Designed for a competition, the two proposed schemes provide the government of Tamil Nadu with approximately 75,000 square meters of state-of-the-art facilities. Each design is an interpretation on the Dravidian architectural style of the region, paying careful attention to the lushly wooded site with surrounding heritage buildings, while incorporating all necessary aspects, from safety to the grandeur demanded by government buildings of this type. The program included legislative assembly chambers, auditoriums, press galleries, presiding officers chambers, legislative assembly rooms, chief minister chambers, cabinet rooms, meeting halls, service quarters and multi-level car parking.
Builtup Area : 8,07,293 SF Approx.
Services : Master Planning, Programming & Planning, Architecture Concept, Landscape Design Concept, MEPF Engineering DBR, Sustainability (International Bid Entry)
Though a state of the sovereign, democratic Union of India founded in 1956, Tamil Nadu is a region which boasts of historical traditions which are some of the oldest in the world. Also, its development index in the present time surpasses most other Indian states on most economic and social indicators. These are some significant background factors one had to bear in mind while participating in the global competition floated by the state for designing the seat of its government, the proposed new Tamil Nadu Assembly building at an identified prominent site in its capital city, Chennai. The INI team proposed a design solution which reflected the rich Dravidian architectural history enshrined in Tamil Nadu’s prolific temples and also summarily expressed the progressive, outlook of the Tamil people. The designs articulated a contemporary metaphor for the state’s newest, most significant temple in its modernist Assembly Building Complex.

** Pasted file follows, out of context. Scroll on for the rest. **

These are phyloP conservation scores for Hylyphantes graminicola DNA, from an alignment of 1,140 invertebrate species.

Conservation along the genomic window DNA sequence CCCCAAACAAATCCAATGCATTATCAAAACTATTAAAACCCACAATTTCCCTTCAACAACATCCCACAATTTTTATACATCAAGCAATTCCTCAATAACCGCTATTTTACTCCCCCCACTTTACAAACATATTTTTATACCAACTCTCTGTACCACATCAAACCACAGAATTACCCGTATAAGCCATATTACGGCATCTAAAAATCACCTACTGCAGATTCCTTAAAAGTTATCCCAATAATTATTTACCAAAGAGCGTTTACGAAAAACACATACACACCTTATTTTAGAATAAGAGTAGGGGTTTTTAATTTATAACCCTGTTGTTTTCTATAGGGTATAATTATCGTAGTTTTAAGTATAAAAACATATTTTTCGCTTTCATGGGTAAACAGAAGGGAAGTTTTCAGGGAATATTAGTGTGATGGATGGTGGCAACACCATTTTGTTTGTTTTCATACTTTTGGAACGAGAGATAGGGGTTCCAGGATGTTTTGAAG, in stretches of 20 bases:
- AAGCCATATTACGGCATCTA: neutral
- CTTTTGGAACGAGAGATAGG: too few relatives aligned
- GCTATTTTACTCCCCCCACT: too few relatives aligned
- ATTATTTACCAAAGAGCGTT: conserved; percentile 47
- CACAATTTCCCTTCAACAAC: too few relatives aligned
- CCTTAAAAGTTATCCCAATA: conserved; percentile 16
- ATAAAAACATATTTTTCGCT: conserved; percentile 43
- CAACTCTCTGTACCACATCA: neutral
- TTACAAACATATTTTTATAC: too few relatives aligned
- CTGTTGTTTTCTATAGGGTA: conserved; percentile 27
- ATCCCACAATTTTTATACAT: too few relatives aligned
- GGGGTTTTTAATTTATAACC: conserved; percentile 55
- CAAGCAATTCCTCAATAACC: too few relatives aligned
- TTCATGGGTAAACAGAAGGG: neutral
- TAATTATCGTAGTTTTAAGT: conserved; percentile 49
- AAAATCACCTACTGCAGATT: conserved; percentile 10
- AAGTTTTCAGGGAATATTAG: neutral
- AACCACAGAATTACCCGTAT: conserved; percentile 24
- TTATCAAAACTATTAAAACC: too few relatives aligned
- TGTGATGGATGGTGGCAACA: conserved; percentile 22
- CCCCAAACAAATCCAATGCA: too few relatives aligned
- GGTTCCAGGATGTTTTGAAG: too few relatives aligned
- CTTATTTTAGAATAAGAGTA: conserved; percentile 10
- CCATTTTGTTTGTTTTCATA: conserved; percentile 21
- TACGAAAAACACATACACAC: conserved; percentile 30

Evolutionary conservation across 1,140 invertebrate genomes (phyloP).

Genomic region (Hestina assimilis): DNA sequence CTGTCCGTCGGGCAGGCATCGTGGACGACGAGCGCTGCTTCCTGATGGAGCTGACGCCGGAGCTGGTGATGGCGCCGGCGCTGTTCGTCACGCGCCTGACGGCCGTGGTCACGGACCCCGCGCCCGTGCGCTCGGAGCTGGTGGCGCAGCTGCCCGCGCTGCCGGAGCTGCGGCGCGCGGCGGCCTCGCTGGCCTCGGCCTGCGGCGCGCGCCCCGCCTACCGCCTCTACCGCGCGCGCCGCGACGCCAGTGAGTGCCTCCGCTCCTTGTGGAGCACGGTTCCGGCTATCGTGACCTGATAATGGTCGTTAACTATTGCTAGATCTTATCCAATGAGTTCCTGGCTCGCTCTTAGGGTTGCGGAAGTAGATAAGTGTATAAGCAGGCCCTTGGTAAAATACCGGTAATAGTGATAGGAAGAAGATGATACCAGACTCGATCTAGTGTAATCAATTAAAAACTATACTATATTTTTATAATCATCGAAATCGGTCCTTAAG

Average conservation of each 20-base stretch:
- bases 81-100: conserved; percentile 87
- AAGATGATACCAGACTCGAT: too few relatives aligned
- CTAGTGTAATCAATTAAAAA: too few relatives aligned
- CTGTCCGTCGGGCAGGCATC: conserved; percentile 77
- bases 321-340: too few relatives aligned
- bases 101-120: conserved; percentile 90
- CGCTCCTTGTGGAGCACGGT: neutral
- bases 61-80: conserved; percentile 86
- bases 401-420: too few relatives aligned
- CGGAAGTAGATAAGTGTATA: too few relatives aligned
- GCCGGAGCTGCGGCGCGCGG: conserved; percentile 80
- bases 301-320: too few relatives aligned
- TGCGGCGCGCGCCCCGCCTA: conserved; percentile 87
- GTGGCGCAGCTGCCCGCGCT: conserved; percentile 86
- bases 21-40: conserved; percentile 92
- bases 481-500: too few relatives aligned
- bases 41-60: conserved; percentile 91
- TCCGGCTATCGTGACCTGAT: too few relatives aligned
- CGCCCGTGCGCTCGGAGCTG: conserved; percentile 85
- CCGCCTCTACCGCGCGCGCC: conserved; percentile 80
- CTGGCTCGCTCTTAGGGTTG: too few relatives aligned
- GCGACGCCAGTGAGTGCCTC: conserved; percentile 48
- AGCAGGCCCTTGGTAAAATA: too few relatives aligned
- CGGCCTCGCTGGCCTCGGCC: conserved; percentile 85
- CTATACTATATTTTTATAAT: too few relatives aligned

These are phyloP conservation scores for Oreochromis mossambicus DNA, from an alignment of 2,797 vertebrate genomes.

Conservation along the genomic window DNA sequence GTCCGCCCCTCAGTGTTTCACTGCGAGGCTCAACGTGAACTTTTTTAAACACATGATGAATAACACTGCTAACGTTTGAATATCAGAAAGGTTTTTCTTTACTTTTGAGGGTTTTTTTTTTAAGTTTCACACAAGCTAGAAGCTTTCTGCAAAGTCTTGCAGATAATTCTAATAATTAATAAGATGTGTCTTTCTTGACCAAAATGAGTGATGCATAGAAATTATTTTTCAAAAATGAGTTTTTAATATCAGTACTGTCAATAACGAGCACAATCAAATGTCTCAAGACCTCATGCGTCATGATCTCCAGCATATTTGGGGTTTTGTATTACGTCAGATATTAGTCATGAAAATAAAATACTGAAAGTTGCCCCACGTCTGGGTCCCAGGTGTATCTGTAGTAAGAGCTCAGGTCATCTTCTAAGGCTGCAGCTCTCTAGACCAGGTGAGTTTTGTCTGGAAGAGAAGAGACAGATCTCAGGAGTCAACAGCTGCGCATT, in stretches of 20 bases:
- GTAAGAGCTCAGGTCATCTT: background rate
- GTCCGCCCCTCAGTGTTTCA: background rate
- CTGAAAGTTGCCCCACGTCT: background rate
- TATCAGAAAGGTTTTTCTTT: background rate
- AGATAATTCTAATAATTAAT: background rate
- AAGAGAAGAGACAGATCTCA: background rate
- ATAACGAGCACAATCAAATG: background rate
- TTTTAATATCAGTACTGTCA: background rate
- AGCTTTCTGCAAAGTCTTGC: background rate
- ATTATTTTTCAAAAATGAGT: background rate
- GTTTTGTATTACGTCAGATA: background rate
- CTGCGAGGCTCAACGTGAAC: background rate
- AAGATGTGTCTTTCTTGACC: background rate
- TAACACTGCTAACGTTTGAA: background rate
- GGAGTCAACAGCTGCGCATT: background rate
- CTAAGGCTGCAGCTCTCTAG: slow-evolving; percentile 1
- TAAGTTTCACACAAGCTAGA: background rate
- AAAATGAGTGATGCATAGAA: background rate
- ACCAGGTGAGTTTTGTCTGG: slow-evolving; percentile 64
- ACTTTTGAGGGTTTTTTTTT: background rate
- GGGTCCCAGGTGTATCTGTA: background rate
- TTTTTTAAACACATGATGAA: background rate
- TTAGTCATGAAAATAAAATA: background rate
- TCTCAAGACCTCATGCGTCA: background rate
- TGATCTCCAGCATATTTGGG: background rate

The proposed site was bounded by major roads on three sides, the grand Anna Salai lining the front, western side. This also placed the site between two strategic road junctions, a situation that offered distinct points of entry for various stakeholders in the government process which was consequential in evolving a smooth functional flow. The existence of smaller structures in the vicinity lent the required contrast for enhancing the prominence of a stately edifice, which was visualized as an elegant yet iconic piece of architecture.
The architectural language of the design proposal is minimal and modernist, expressing the gravity of the venue through the impact of pure geometrical forms played out in monumental massing. Yet, it borrows from the cloistered courtyards or Prakarams of Dravidian temple architecture by forming an internal plaza surrounded by elongated built-forms which house various offices of the government. At the center, in the place of the main temple, is the assembly hall building, skewed at an angle to allow straight vision lines along the processional entry points for citizens and government officers located in the north east in keeping with Vastu Shastra principles. The mountain-like silhouettes of Gopurams (temple portals) inspired the inclined profile of the main buildings in the complex, while the array of vertical fins that line the exteriors are modern expressions of the temples’ thousand pillared halls.
Climate response is also prominently addressed through features like horizontal shading fins on the south and west facades to cut heat and admit glare-free daylight into the interiors. A courtyard arrangement with porous surroundings ensures both passive shading and ventilation in response to a hot and humid climate.
Different blocks around the central plaza are allocated for various administrative wings and arms of the government ensuring simultaneous adjacency as well as functional efficiency. This is enhanced by the provision of dedicated separate entry pints and circulation paths for pedestrians, vehicles, opposition and ruling party members, bureaucrats, visitors, and VIPs.